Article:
Give your child only water to drink for the first 24 hours of watery diarrhea. (Most toddlers don't need oral glucose-electrolyte solutions such as Pedialyte unless they are dehydrated). On day 2, offer some milk as well as water. Avoid fruit juices because they all make the diarrhea worse.

    Caution: If your child refuses solids, give your child milk or formula rather than water.

  • Table foods

    Keep giving your child table foods while he has diarrhea. The choice of food is important. Starchy foods are digested best. Examples of such foods are cereal (especially rice cereal), grains, bread, crackers, rice, noodles, mashed potatoes, carrots, applesauce, and bananas. Pretzels or salty crackers can help meet your child's need for sodium. On the second day of the diarrhea, if your child wants some protein, soft-boiled eggs are usually easily digested.

How can I take care of my child?

  • Common mistakes

    Using boiled skim milk or any concentrated solution can cause serious complications for babies with diarrhea because it contains too much salt. KOOL-Aid, soda pop, or water should not be used as the only food because they contain little or no salt. Use only the fluids suggested in the paragraphs appropriate for your child's age.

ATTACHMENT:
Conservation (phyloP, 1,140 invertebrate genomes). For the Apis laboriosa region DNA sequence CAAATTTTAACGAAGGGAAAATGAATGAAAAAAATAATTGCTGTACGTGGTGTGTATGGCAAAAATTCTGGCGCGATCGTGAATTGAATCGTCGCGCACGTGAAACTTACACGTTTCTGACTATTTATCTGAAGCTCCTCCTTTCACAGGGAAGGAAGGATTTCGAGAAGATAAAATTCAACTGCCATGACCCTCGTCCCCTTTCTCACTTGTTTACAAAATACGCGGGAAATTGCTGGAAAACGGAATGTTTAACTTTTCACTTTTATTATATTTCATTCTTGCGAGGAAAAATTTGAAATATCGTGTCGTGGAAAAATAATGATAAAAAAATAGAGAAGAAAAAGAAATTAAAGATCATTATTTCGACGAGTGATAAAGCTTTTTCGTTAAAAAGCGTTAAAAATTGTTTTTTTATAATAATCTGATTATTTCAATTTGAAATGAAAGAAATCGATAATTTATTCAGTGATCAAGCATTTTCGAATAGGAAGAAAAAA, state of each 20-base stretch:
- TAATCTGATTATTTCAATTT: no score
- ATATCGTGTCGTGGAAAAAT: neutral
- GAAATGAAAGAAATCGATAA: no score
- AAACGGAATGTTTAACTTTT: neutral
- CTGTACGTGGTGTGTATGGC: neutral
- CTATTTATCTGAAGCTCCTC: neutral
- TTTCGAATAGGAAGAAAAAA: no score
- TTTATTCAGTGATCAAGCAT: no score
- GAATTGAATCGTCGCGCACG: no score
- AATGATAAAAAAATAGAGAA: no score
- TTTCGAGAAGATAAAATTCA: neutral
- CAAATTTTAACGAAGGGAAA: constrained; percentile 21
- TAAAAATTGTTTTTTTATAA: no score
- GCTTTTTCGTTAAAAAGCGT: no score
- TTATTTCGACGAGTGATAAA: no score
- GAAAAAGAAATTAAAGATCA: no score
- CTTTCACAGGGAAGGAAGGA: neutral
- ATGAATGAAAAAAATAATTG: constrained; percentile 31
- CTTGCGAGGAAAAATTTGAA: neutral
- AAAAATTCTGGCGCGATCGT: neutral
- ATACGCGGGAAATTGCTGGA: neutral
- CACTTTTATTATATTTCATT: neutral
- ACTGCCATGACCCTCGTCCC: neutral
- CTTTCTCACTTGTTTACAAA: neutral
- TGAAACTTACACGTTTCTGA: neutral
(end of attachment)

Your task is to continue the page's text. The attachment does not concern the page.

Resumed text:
Clear fluids alone should be used for only 4 to 6 hours because the body needs more calories than clear fluids can provide. Likewise, a diluted formula is not needed because regular formula contains enough water.

    The most dangerous myth is that the intestine should be "put to rest." Restricting fluids can cause dehydration.

    There is no effective, safe drug for diarrhea. Extra fluids and diet therapy work best.

  • Prevention

    Diarrhea is very contagious. Always wash your hands after changing diapers or using the toilet. This is crucial for keeping everyone in the family from getting diarrhea.

  • Diaper rash from diarrhea

    The skin near your baby's anus can become irritated by the diarrhea. Wash the area near the anus after each bowel movement and then protect it with a thick layer of petroleum jelly or other ointment. This protection is especially needed during the night and during naps. Changing the diaper soon after bowel movements also helps.